During the 5th and 4th centuries BC, the ancient city-state of Athens was at its peak, but a group of aristocrats ruled it. This is why the poor and the enslaved rose, and Athens soon suffered from civil unrest.
It was then that a couple of enlightened, educated men like Solon introduced new laws that improved the lives of citizens and set the foundations for the political system we now know as democracy.
The fantastic weather
Due to Greece’s unique geography, its climate varies from region to region, but it is predominantly Mediterranean. Except for areas near Greece’s highest mountains, where it can get freezing and snowy in winter, the rest of the country enjoys mild weather almost all year long.
Central and Southern Greece rarely see any snowfalls, and the weather is generally warm and lovely from March-April to November. This is why the Greek climate is considered very reliable in terms of planning a summer, spring, or autumn vacation in the country.
There is a popular song in Greece that goes something like this: It doesn’t get cold in Greece, it never has. That pretty much sums up how Greeks feel about their country’s weather conditions.
The Greek Food
Even if Greece wasn’t a country blessed with so many charms, its food alone would be reason enough to visit. One of the flagships of what is known as the Mediterranean diet, Greek cuisine is among the most straightforward yet mouthwatering cuisines in the world.
The most important feature of Greek food is that it’s made of top-quality ingredients such as fresh vegetables, grains, and superb extra virgin olive oil.
Moreover, the country’s location on the map has also played a crucial part in the birth of one of the most diverse and delicious cuisines worldwide. With influences from both their Italian and Turkish neighbors, the Greeks have managed to create tastes that carry within them a unique blend of cultures and centuries-old history.
Looking beyond the omnipresent and super popular souvlaki, the quintessential street food in Greece, dishes such as pastitsio and moussaka reflect the Italian and Turkish influences on Greek cuisine, respectively.
Greece also produces exquisite types of cheese, such as the famous feta, graviera, and kasseri, and some varieties of superb wine as well. That said, drinks like ouzo and tsipouro are also trendy, while baklava and galaktoboureko are among everyone’s favorite Greek desserts.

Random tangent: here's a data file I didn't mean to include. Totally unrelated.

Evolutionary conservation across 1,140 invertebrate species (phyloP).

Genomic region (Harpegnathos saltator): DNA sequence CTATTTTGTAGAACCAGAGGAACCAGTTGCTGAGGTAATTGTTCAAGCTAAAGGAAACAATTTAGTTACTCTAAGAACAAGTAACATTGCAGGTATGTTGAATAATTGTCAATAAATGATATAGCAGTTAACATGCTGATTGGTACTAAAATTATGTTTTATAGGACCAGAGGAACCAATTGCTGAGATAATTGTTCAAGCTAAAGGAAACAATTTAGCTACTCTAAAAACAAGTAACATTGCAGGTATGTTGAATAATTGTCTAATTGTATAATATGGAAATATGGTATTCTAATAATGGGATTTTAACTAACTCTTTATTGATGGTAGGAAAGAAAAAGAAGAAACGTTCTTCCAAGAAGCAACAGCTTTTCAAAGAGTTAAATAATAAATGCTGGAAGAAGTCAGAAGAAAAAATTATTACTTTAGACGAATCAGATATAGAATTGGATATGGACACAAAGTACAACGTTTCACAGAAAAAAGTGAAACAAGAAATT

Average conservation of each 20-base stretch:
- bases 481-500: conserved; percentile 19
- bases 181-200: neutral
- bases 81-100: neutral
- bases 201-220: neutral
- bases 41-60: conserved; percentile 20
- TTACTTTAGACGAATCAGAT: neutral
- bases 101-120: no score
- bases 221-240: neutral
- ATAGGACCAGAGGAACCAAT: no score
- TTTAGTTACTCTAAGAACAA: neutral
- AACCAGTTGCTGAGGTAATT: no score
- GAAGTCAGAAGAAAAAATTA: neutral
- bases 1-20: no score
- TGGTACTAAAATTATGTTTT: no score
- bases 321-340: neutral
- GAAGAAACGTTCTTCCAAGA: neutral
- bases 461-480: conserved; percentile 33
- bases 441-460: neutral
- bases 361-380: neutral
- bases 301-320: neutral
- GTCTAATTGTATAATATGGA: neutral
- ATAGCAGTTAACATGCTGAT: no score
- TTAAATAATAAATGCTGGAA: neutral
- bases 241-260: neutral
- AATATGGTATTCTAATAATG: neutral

Olive oil, greek cheese, spoon sweets, and ouzo (the national drink) are some of the best souvenirs in Greece.
The Olympic Games
The Ancient Olympic Games were held every four years in Olympia in Ancient Greece. Back then, the Olympic Games were sports events but with a religious touch. Such was the significance of the Ancient Olympic Games that, along with their duration, Greek city-states paused all ongoing wars and battles that went on between them.
The Ancient Olympic Games inspired Barron Pierre de Coubertin to found the International Olympic Committee in 1894 to revive the Games and all the ideals they represented. The first Modern Olympic Games were held in Athens in 1896 at the Panathenaic Stadium, which is also known as Kallimarmaro.
The Sirtaki Dance
What is Greece known for? It’s funny how something as fleeting as a film scene managed to become one of the most striking symbols of an entire nation. The Sirtaki Dance has never been a traditional Greek dance. Actually, it didn’t even exist before 1964, when the film Zorba The Greek was released.
In this film, Anthony Quinn dances the Sirtaki to what must be the most recognizable Greek musical piece created by Mikis Theodorakis, the prominent Greek composer, in a scene that was meant to become one of the most iconic ones in the history of cinema. Ever since then, the Sirtaki Dance has been closely associated with Greek culture and has become a significant part of it.
So, this is Greece through the eyes of two locals who love their country with all its bad and good moments. But to you, what is Greece known for, we wonder?
Katerina and Maria, two passionate world travelers who currently live in their hometown Athens Greece, created their travel website, It’s all trip to me, in an effort to inspire people with full-time jobs to travel more, just like they do. Needless to say that they know Greece like the palm of their hands.